With hundreds of millions of dollars being spent on modernizing and expanding the Art Gallery of Ontario, the Royal Ontario Museum and other institutions, what are we to make of these dramatic changes to the way we understand Toronto’s public culture? Toronto’s cultural institutions are shaped by complex mandates driven by governance structures, commercial needs, educational outreach and their curatorial vision. Each institution is struggling to reach out to highly diverse publics and this attempt to strategically connect with Toronto’s multicultural communities has triggered a process to democratize their programming to an unprecedented degree.

The Robarts Centre has taken on an engagement to publish a series of reports on the best practices of Toronto’s cultural institutions such as the ROM and the Hockey Hall of Fame. Culture provides a unique lens about Torontonians’ ideas about accessibility and representation, identity and authenticity, citizenship and ways of seeing. As well it points to a second reality. In today’s globalized world modern culture is found as much outside on the street and in public places as on the walls of curated exhibitions and visiting artworks. In 2009, we plan to enter a second phase of mapping and tracking Toronto’s cultural scene through an exploration of the city’s many festivals and their major significance for Torontonians.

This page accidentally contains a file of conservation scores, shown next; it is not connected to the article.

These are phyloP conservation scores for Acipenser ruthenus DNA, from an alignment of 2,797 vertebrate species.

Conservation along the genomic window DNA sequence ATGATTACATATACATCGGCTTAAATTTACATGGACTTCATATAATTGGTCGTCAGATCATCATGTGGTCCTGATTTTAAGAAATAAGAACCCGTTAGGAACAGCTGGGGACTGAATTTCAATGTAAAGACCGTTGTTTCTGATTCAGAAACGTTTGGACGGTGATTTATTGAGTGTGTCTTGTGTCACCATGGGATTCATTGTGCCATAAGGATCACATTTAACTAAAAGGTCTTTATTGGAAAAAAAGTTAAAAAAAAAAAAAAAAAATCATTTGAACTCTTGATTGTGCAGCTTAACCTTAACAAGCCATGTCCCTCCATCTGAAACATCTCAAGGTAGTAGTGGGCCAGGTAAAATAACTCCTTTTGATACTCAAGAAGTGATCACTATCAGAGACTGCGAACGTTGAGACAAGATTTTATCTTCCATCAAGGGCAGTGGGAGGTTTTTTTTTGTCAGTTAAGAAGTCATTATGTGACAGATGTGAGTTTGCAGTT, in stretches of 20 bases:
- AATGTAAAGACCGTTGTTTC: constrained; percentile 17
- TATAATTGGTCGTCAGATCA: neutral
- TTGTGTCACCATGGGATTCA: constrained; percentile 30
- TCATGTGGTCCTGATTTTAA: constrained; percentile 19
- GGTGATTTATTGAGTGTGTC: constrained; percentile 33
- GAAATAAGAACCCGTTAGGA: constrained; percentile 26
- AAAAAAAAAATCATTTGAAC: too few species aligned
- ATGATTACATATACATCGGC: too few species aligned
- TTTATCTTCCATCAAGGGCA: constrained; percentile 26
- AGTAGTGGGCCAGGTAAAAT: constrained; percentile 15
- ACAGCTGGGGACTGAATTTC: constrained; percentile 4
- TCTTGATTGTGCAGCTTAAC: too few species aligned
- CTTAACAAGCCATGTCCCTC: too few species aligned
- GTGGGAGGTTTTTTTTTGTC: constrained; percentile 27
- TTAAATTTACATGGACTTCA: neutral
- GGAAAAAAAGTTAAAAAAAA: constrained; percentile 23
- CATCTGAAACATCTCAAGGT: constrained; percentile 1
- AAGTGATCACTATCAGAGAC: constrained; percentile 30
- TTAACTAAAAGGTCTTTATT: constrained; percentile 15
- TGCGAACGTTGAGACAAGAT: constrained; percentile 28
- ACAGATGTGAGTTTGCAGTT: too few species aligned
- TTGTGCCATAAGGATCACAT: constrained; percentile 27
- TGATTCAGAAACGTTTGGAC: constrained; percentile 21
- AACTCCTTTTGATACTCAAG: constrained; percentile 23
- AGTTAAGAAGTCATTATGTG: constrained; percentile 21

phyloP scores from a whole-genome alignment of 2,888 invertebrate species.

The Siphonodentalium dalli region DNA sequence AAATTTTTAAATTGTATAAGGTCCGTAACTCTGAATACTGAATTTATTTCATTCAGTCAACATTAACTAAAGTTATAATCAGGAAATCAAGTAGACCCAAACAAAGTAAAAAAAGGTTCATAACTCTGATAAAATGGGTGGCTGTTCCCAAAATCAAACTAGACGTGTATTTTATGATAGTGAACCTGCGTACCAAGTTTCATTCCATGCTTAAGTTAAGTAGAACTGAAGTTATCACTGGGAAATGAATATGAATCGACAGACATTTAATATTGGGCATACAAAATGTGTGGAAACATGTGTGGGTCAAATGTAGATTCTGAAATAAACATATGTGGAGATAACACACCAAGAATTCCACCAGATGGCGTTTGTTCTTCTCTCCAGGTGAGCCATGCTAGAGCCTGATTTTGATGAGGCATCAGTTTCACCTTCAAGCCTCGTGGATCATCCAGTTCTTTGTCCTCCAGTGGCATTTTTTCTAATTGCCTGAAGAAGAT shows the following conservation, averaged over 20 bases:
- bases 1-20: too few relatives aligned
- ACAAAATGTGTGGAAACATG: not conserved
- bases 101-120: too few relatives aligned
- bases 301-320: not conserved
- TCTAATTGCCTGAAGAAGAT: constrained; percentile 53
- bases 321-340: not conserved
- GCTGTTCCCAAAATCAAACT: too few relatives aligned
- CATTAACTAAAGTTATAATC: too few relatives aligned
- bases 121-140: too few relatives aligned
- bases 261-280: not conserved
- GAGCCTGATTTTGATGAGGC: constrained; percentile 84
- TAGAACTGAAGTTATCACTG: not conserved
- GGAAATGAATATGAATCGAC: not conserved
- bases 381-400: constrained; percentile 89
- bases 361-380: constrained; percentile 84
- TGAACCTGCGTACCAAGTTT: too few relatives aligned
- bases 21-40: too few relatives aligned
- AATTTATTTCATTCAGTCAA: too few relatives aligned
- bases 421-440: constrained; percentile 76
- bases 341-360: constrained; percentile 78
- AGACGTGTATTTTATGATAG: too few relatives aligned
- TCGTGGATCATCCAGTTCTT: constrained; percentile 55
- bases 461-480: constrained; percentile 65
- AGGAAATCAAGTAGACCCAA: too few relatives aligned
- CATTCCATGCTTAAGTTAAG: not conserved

Courting Public Culture at the ROM (740K)
by Jessica Kelly

Check out these Alternative National Anthems, the entrants into a contest on CBC Radio One's GO.

Tiny Bill Cody with "O Nation Awakened By Sweet Adolescence" (4:18)

Amanda Martinez with "Springtime in Canada" (2:03)

Word Burglar with "Yo Canada" (2:48)